Therefore, by the end of 1985 there was clearly more powerful computer systems on the market when compared to the ADAM computer (And Coleco had no plans on making a ColecoVision II or ADAM II since they lost too much money on research and development for the ColecoVision/ADAM system, plus the bad reputation the ADAM first received when it first launched in 1983.). However many people preferred to keep using their existing ColecoVision and ADAM’s in 1985 since there was a lot of third party support occurring and also consumers became loyal to their very first videogame and computer system.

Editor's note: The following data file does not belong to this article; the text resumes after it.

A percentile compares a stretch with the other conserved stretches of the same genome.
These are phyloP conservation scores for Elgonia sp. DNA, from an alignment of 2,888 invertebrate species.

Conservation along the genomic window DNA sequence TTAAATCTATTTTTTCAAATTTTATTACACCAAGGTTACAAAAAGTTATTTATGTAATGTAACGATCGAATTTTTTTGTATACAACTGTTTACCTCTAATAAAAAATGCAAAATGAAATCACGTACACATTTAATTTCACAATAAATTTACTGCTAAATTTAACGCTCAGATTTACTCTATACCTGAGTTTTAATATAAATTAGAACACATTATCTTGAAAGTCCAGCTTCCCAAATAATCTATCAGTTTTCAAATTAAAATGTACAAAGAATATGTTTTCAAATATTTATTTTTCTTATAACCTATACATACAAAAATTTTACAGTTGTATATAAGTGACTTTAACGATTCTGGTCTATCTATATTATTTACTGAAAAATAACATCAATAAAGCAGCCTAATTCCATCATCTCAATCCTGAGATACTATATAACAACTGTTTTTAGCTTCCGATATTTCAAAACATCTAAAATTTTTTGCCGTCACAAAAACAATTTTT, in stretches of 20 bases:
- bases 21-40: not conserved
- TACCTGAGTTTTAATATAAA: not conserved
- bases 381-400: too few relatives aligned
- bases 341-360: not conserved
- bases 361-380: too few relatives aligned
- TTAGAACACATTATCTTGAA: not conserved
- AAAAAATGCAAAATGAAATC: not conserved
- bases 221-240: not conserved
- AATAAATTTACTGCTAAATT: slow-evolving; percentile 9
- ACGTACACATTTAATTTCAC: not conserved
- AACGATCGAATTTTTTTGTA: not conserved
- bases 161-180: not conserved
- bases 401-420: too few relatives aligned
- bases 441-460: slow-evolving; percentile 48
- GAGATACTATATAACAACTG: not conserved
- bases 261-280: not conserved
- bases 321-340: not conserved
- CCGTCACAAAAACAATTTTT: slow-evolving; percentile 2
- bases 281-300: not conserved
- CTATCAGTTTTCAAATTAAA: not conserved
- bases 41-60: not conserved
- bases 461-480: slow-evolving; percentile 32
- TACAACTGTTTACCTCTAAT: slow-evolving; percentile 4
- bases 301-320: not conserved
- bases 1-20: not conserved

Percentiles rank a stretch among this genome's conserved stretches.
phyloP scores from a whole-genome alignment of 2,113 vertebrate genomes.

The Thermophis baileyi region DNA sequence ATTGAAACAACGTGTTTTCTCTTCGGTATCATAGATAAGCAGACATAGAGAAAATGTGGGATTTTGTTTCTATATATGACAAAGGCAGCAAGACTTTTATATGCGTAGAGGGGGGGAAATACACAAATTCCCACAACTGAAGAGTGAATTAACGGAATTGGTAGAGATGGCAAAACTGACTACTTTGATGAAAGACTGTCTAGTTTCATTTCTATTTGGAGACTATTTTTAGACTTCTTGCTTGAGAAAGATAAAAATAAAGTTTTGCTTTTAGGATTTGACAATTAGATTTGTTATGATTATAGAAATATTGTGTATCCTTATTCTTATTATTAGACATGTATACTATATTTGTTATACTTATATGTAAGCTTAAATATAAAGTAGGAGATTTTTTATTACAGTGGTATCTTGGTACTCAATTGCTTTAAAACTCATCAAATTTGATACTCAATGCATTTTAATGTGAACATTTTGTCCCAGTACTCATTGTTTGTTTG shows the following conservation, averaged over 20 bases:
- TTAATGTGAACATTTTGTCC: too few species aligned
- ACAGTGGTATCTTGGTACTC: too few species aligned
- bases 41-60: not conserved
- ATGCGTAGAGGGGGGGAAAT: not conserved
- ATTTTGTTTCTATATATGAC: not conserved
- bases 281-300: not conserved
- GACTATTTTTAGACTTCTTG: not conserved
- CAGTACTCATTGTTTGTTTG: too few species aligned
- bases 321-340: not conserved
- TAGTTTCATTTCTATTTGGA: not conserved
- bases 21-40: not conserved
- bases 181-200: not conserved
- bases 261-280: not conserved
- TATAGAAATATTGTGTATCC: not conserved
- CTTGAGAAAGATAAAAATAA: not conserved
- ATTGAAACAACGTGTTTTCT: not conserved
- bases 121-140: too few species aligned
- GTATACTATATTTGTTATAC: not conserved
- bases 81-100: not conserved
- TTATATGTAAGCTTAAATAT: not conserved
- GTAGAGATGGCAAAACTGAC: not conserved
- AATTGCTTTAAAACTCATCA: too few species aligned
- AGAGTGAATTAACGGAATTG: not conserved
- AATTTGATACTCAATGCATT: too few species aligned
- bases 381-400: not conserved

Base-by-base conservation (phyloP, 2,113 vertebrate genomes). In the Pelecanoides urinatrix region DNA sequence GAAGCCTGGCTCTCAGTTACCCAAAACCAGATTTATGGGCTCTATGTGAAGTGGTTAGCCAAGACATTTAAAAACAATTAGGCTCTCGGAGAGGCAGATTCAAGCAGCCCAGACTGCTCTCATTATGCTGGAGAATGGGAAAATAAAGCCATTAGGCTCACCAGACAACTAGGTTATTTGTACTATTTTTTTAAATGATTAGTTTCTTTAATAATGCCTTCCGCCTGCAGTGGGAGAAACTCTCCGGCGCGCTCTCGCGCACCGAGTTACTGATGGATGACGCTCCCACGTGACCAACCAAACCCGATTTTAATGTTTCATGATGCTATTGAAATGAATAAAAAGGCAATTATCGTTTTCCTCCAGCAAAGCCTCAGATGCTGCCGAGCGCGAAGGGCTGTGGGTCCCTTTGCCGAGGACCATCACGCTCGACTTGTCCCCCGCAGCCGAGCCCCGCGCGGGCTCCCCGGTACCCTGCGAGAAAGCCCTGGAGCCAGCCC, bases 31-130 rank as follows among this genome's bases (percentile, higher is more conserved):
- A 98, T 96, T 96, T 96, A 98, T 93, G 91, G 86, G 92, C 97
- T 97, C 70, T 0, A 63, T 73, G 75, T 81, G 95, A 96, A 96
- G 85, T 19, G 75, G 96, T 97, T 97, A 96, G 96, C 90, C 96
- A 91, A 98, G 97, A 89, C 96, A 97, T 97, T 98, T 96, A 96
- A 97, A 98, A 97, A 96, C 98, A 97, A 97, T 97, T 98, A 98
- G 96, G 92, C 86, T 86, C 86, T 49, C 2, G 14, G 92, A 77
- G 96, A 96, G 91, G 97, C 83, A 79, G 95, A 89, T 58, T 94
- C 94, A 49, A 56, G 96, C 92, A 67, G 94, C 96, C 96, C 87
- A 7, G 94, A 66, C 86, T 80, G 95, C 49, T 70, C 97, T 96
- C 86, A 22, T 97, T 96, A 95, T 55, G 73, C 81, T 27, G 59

In January 1985 after Coleco announced they were stopping production on both the ColecoVision and ADAM computer, the price on both the ColecoVision game unit and ADAM computer dropped. Coleco needed to clear out its inventory. Officially, Coleco was selling the ColecoVision game system brand new for $110 directly. In addition, many retail stores were clearing out of the ColecoVision for $99.99 or lower (Which is half the price of original 1982 list price). Some retail stores were selling Expansion module #1, #2, Roller Controller, and Super Action Controllers for around $20 or $30 on clearance. Of course, now a brand new factory sealed ColecoVision system in the 21st Century can run between $500-$1,000+ on EBAY. Back in 1985 game cartridges like Zaxxon were being sold for only $16 from Coleco directly. There were many retail stores in 1985 and 1986+ that were selling ColecoVision cartridges and ADAM programs for around $3-$4+. In 1985 Coleco was selling the standalone ADAM directly to people’s homes for only $299.95 (instead of the 1983 price of $800), also the ADAM expansion module #3 was being sold directly for $199.95 (instead of the 1983 price of $600). In addition, TV auction style info commercials, and retail stores started selling the complete standalone ADAM’s factory new for only $160-$199.95 price range. The complete ADAM Expansion module #3 was being sold factory new for around $99.99. At these prices they were way below what it cost Coleco to manufactory the computers. I think I purchased one extra ADAM at these prices, however I should have been smarter and purchased several ADAM’s at that price for spare parts. Since now ADAM spare parts are going for 10 times those prices. The bare ADAM printer power supply is currently being sold for $99.95 online in 2017 , and some people back in 1986 were able to get a complete Expansion Module #3 ADAM computer with printer new in the box for that price on clearance. In addition, the people that spent $800 on the standalone ADAM when it first came out were getting an older version of the ADAM with more bugs in it. The ADAM computers being sold factory new in the box for $160-$199.95 back around 1986 were the latest R80 bug free version (They had the latest memory console with R80 Smartwriter, they had the latest Digital Data Drives that were more reliable versions, and they had the latest style of daisy wheel printers). Coleco kept making improvements on everything from hardware and software. When they saw a major or minor problem, they would come out with a better version for almost everything related to the ADAM design. Therefore, the people getting the ADAM’s for the cheapest prices were also getting the latest and best quality ADAM’s that had most the bugs fixed.